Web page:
Collaboration refers to the engagement of two or more organisations in partnership for the purpose of making commitments and joint effort to achieve benefits to organisations (Wang & Archer, 2004). An e-enabled collaboration coming from e-business innovation gradually becomes an attractive phenomenon (Simatupang & Sridharan, 2004; Zheng, 2006; Trienekens, 2008; Verdechoa, Alfarob, & Rodriguez, 2009; Al-Hakim, Johnson-Morgan & Chau, 2014). E-business facilitated business interactions require sound organisational capacities in managing wide value-chain wide interorganisational collaboration and relationships (Riemer et al., 2009). In this study, we refer to the level of wireless technology used to manage and expedite information sharing and commercial transactions between partners as ‘e-business diffusion’.

Moreover, a sustained collaboration is embraced when trading partners have an atmosphere of trust and a trustful flow of information (Dong, 2009). A trusting interorganisational collaboration relationship would result in greater willingness to establish knowledge-sharing, alliances and long-term stability with each other (e.g. Matopoulos et al. 2007; Lin, 2008). Consequently, taking advantage of a high level of trust, the adoption of collaboration via e-business diffusion is expected to grow as it fosters business performance — not only for larger enterprises, but also for SMEs.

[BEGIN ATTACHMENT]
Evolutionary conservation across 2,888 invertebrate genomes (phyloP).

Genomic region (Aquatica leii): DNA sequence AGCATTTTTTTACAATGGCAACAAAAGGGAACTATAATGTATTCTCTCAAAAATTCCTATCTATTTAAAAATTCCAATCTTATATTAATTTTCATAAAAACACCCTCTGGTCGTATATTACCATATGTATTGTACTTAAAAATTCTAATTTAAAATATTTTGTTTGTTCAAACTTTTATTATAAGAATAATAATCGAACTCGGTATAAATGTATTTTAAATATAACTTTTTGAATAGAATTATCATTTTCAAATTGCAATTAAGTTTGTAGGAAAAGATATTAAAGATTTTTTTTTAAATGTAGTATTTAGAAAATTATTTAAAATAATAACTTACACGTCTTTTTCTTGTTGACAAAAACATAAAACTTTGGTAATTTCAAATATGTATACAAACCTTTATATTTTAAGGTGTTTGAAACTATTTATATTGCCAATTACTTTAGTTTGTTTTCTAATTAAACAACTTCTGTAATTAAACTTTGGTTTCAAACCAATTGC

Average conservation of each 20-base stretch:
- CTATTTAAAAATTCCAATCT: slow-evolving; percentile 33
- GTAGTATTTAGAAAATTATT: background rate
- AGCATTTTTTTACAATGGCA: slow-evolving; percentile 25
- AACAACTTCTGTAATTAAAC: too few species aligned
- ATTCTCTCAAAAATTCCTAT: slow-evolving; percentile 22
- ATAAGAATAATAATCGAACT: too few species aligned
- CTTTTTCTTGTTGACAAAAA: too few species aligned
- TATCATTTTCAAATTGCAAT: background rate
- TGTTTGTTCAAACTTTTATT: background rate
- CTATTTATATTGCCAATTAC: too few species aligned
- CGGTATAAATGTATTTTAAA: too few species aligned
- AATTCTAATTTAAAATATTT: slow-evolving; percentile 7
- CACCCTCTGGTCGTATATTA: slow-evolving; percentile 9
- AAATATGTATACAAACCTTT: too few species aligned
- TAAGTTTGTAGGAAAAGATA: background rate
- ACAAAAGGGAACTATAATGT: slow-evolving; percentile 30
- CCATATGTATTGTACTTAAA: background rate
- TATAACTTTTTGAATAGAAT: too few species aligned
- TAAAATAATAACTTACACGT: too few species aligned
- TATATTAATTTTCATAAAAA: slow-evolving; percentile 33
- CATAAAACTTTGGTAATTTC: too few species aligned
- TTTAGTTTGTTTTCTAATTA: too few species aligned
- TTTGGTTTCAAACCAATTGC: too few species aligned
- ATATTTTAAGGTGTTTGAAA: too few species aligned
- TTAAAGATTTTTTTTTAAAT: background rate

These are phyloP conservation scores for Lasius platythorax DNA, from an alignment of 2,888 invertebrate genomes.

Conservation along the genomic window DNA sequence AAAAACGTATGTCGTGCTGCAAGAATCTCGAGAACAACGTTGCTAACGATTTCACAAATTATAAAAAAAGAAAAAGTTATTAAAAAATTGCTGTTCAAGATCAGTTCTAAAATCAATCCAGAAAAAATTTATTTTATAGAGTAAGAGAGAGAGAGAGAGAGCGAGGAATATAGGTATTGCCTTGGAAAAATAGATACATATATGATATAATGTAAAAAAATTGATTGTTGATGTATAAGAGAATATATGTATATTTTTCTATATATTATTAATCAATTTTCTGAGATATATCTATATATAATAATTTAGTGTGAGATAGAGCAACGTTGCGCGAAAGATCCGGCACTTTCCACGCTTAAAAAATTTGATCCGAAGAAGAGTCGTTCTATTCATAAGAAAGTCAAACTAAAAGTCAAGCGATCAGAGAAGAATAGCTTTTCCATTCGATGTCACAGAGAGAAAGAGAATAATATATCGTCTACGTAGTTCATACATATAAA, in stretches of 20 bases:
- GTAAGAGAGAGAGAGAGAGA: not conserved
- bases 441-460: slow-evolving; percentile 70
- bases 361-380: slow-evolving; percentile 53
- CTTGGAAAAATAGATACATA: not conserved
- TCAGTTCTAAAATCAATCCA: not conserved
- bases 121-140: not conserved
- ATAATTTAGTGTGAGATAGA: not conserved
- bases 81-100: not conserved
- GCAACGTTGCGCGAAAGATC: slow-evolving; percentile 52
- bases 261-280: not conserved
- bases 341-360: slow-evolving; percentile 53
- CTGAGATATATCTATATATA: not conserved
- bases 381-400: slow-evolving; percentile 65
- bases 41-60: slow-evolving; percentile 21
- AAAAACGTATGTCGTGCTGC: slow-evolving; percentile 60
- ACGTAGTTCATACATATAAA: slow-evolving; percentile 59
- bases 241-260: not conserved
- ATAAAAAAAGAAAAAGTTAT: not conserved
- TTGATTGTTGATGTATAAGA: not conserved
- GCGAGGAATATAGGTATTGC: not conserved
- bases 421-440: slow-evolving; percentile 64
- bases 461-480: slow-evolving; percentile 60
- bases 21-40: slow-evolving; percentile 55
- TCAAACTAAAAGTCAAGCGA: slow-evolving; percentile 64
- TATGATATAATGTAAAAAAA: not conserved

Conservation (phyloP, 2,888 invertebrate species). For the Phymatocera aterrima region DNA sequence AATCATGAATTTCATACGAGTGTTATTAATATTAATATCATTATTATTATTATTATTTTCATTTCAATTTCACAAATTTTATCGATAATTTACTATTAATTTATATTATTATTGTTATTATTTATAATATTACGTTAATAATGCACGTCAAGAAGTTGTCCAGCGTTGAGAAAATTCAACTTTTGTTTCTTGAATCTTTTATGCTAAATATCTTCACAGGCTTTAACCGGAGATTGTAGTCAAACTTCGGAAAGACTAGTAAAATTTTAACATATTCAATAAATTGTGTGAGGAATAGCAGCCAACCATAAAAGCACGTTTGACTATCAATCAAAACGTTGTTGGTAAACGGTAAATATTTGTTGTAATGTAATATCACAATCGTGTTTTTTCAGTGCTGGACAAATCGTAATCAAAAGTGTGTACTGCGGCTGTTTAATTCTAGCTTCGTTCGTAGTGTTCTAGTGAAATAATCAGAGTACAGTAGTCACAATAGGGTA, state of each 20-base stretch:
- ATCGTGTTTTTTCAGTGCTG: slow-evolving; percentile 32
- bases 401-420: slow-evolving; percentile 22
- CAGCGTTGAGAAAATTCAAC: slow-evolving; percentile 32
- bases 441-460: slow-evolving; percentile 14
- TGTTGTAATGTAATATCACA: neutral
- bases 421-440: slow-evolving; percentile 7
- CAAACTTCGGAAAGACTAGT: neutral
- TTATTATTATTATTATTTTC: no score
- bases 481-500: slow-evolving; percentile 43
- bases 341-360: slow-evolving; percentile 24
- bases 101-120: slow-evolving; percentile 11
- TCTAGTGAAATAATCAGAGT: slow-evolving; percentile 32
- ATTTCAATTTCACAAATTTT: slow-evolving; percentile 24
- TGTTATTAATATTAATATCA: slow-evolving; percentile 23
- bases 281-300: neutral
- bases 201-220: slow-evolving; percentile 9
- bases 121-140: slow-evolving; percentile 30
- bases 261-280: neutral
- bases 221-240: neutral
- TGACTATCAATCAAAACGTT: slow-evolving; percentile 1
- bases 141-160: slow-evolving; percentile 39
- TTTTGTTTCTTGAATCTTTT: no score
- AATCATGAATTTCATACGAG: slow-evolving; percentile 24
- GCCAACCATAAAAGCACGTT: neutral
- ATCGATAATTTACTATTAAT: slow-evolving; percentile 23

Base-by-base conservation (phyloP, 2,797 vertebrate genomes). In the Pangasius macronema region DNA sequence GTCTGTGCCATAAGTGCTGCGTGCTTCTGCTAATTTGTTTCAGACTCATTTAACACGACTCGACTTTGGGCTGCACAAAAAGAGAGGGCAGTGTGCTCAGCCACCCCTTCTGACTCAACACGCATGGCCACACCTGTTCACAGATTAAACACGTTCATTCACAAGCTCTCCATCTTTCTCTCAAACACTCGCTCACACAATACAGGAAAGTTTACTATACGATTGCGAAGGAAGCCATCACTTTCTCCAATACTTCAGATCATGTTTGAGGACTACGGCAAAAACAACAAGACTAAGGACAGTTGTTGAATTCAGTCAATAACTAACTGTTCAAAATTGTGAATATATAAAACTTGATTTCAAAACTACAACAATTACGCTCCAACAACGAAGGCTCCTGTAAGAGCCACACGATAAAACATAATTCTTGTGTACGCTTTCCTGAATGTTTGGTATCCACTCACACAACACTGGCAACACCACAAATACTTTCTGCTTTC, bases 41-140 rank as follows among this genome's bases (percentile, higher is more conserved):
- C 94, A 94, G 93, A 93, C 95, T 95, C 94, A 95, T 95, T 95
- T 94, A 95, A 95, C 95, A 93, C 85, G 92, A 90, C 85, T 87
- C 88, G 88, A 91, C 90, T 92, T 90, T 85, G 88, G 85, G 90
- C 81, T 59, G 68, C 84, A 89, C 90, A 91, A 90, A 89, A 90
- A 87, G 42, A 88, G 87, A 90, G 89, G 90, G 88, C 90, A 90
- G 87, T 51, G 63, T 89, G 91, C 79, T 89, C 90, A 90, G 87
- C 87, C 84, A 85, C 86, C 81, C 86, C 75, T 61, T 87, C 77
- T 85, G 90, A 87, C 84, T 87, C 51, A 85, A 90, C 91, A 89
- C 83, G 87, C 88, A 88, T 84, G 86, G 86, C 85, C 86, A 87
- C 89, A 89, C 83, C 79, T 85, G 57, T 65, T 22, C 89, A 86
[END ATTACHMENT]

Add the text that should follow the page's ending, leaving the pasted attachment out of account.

Collaboration considerably facilitates inter-organisational sharing of knowledge and information and subsequently improves business performance (Wang & Archer, 2004; Zedtwitz & Gassmann, 2002). Lack of organisational capacity is detrimental and inevitably leads to reduce the ability the organisations to quickly and effectively fill the collaboration requirements and improve the business iiIIperformance (Callioni & Billington, 2001). The impact of collaboration on business performance cannot be accomplished in isolation from organisational capacity (karsha, Escotob, Beasleyc, & Holdenb, 2006; McAdam, McConvery, & Armstrong, 2004).

While collaboration has been explored by previous studies as demonstrated in Table 1, there is no study that particularly concentrates on the interaction between trust, e-business diffusion, organisational capacity and collaboration and how such interaction affects business performance. This study looks at manufacturers’ perceptions of trust and organisational capacities towards their partners so that a comparison can be made in order to establish their influence on the effectiveness of collaboration and e-enabled collaboration adoption and in cultivating stronger business performance. This study seeks to fill this gap in the literature and attempts to answer the following research question: what’s the interaction between collaboration, trust, organisational capacity and e-business diffusion in affecting business performance?